Warmer Waters in the Gulf of Maine

Tuesday, December 18, 2012 by Meredyth Eufemia

The Gulf of Maine gets cold nutrient rich water from the Labrador Current making it colder than other places on the east coast, because of this many commercially important species have been very successful in this area historically. This year, 2012, we are seeing warmer then normal water temperatures across the gulf.

Ed Monat has worked in Bar Harbor as a seasonal tour boat operator and a scallop fisherman for more then two decades. This summer Ed reports seeing much warmer then normal water temperature on his many dives. Along with these warmer temperatures he has also seen changes in the species that live on or near the bottom. For example an abundance of lobsters, a huge algea bloom and changes in sea star behavior. Others are reporting warmer then normal water temperatures in the Gulf of Maine as well. Some researchers blame these warmer waters for causing lobsters to shed a month earlier then normal this spring. Jeff Runge, an oceanographer here at GMRI says there are multiple species in the gulf that scientists think could be affected by warmer water temperatures. Copepods, a kind of plankton that is a very important food source for many other species, is just one of those species of concern. Exactly how those species may be affected is hard to predict.Copepod photo by Uwe Kils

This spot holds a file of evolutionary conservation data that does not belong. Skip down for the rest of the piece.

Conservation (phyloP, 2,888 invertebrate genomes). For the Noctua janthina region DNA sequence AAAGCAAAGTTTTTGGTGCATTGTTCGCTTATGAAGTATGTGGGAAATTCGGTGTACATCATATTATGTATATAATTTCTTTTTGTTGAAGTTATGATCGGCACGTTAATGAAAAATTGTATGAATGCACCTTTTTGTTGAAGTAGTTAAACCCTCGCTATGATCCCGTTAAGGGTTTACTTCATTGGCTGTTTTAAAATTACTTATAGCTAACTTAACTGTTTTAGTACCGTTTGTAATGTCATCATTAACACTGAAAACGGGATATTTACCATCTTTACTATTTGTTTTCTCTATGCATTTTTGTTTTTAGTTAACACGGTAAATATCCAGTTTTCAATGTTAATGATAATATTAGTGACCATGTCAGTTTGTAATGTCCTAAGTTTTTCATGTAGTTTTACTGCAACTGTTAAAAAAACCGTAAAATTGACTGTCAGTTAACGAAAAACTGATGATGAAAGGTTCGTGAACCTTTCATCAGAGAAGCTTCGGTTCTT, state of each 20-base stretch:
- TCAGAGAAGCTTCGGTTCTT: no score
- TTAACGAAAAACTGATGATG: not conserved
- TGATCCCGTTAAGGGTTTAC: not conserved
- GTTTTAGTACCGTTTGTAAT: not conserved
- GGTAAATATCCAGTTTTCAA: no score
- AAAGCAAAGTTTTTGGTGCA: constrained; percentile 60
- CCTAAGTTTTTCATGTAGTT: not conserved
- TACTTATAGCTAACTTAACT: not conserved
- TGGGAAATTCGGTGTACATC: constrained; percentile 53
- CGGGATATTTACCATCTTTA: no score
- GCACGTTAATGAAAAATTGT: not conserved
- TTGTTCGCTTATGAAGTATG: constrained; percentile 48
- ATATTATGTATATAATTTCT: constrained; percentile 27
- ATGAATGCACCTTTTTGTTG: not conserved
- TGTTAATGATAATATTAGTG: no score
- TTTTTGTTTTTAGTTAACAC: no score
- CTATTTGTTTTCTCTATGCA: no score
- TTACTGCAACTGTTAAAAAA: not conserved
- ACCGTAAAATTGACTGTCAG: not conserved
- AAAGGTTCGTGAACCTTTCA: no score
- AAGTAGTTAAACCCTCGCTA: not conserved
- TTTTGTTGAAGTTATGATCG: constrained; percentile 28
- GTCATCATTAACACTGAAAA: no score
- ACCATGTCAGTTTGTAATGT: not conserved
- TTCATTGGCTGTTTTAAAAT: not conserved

For more check out the full story: http://bangordailynews.com/slideshow/alarmingly-warm-water-in-gulf-of-maine-bringing-changes/

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